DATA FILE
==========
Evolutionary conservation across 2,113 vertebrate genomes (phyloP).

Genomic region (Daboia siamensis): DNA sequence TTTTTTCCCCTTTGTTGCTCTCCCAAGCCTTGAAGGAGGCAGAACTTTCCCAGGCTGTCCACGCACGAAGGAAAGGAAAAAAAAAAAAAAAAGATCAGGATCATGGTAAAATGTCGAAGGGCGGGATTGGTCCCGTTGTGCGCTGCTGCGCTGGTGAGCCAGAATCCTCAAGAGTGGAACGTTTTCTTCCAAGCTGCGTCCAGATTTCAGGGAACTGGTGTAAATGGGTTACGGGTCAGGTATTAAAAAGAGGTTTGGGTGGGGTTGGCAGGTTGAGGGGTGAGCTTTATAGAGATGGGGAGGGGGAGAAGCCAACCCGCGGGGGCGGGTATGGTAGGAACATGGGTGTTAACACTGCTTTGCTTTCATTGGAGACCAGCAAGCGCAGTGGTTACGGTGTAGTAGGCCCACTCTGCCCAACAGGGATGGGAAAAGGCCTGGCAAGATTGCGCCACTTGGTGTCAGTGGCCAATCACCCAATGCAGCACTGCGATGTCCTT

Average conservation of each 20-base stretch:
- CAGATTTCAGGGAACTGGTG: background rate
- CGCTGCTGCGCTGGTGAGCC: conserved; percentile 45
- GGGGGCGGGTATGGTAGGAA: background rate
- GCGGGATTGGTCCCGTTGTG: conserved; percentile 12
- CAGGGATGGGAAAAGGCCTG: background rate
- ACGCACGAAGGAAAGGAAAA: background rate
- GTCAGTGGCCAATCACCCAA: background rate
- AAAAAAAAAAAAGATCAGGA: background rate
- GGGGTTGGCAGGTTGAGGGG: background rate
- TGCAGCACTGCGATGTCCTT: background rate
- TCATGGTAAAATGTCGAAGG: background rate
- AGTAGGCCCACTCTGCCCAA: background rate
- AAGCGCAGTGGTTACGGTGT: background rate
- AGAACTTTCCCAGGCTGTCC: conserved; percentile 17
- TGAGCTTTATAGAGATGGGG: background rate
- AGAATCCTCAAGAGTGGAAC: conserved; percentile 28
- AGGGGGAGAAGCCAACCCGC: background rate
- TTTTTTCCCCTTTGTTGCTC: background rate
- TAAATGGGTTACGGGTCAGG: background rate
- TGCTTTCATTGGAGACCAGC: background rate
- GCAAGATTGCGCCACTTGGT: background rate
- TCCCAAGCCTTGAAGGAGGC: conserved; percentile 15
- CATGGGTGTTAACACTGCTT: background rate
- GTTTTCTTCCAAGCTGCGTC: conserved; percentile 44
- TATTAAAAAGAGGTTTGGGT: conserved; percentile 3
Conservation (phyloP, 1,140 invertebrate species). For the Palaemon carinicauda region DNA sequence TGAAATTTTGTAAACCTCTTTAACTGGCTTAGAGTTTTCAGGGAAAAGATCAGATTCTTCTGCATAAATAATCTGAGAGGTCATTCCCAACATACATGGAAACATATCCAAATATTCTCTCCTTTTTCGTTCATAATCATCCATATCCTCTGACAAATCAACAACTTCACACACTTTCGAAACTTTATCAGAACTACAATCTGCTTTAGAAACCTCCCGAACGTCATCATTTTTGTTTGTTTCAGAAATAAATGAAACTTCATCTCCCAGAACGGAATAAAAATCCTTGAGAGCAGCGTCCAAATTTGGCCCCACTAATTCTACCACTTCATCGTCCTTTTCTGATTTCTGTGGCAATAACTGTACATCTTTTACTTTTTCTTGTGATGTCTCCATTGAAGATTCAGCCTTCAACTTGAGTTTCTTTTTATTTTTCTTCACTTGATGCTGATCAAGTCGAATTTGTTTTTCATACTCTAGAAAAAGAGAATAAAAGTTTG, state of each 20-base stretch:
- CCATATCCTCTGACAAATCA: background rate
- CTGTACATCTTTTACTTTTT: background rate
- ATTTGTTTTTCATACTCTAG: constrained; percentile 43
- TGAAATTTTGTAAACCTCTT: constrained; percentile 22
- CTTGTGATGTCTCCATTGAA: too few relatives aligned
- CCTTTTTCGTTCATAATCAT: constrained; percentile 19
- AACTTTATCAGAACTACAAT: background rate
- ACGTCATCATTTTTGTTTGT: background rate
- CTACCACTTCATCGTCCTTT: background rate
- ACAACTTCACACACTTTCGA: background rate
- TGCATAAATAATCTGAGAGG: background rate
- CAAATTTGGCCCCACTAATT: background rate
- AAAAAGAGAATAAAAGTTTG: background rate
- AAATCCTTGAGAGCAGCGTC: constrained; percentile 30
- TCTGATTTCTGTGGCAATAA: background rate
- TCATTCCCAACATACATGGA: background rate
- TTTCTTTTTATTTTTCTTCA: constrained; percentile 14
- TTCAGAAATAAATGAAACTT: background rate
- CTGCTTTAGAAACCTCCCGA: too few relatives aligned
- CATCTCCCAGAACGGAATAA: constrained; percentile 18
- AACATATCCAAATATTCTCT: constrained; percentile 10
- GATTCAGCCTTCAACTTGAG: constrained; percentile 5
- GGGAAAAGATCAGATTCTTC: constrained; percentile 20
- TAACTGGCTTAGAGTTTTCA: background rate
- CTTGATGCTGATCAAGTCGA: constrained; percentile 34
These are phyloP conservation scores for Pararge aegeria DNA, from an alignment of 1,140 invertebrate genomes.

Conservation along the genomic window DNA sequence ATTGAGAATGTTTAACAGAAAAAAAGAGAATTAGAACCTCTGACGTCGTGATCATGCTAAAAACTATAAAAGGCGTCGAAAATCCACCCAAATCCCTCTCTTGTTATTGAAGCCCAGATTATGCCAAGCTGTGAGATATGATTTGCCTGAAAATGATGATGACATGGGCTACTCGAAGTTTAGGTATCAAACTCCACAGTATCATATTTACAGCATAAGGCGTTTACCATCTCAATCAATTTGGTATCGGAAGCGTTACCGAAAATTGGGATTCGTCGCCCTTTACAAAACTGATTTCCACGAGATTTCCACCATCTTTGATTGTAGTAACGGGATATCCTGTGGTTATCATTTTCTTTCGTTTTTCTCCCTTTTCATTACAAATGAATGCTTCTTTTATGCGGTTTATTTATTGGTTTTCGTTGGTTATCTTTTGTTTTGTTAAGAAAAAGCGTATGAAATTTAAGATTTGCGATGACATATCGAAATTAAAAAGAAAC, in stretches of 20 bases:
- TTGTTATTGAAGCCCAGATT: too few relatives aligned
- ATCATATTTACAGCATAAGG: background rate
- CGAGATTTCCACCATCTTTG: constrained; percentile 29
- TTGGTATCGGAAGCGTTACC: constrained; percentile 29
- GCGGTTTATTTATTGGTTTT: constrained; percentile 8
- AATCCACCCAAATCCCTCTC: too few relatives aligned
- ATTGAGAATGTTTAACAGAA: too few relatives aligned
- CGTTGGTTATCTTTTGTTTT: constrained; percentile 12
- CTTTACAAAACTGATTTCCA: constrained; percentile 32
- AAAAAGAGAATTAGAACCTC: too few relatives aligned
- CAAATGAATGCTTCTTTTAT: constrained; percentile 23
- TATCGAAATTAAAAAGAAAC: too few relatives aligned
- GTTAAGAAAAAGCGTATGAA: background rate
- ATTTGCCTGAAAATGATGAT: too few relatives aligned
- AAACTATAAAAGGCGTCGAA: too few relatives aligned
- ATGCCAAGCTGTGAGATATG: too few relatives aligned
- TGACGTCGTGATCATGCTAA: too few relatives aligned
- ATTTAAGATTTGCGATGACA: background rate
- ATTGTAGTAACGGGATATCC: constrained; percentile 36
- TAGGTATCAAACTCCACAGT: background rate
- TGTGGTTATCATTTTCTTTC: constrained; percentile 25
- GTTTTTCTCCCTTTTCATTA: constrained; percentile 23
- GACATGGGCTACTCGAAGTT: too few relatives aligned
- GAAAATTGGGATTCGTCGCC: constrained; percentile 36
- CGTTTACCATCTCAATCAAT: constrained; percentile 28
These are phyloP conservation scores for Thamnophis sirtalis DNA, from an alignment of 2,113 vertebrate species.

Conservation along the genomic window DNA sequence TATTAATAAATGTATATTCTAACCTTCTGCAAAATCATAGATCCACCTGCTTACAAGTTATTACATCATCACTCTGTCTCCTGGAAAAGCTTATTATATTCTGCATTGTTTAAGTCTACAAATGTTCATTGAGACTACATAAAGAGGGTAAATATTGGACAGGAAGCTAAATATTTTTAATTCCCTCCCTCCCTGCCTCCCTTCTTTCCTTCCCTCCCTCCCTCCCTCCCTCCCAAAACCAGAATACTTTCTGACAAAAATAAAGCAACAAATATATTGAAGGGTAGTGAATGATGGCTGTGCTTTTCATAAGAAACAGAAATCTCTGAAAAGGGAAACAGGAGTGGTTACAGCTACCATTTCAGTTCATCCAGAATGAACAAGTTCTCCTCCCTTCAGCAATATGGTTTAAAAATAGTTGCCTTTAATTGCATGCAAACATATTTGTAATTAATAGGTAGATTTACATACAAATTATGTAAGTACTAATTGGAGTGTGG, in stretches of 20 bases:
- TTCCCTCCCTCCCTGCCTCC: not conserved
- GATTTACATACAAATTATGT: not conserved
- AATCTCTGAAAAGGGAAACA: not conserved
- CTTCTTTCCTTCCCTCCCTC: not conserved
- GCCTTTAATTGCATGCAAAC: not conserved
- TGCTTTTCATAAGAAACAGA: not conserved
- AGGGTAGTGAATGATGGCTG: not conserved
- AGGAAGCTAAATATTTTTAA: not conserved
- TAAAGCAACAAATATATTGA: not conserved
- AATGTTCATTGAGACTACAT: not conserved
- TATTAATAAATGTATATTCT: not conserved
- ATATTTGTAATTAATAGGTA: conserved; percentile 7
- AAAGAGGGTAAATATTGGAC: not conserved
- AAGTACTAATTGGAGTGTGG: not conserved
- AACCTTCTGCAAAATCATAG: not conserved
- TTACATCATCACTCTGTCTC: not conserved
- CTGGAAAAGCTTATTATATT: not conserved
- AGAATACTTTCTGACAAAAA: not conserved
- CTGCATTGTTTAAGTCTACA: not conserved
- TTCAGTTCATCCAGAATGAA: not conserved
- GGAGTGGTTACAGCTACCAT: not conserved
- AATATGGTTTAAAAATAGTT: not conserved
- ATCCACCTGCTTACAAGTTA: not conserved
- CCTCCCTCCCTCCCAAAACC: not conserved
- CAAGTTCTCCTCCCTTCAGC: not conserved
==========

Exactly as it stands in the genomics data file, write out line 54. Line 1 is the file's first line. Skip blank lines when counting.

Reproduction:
- CTTGATGCTGATCAAGTCGA: constrained; percentile 34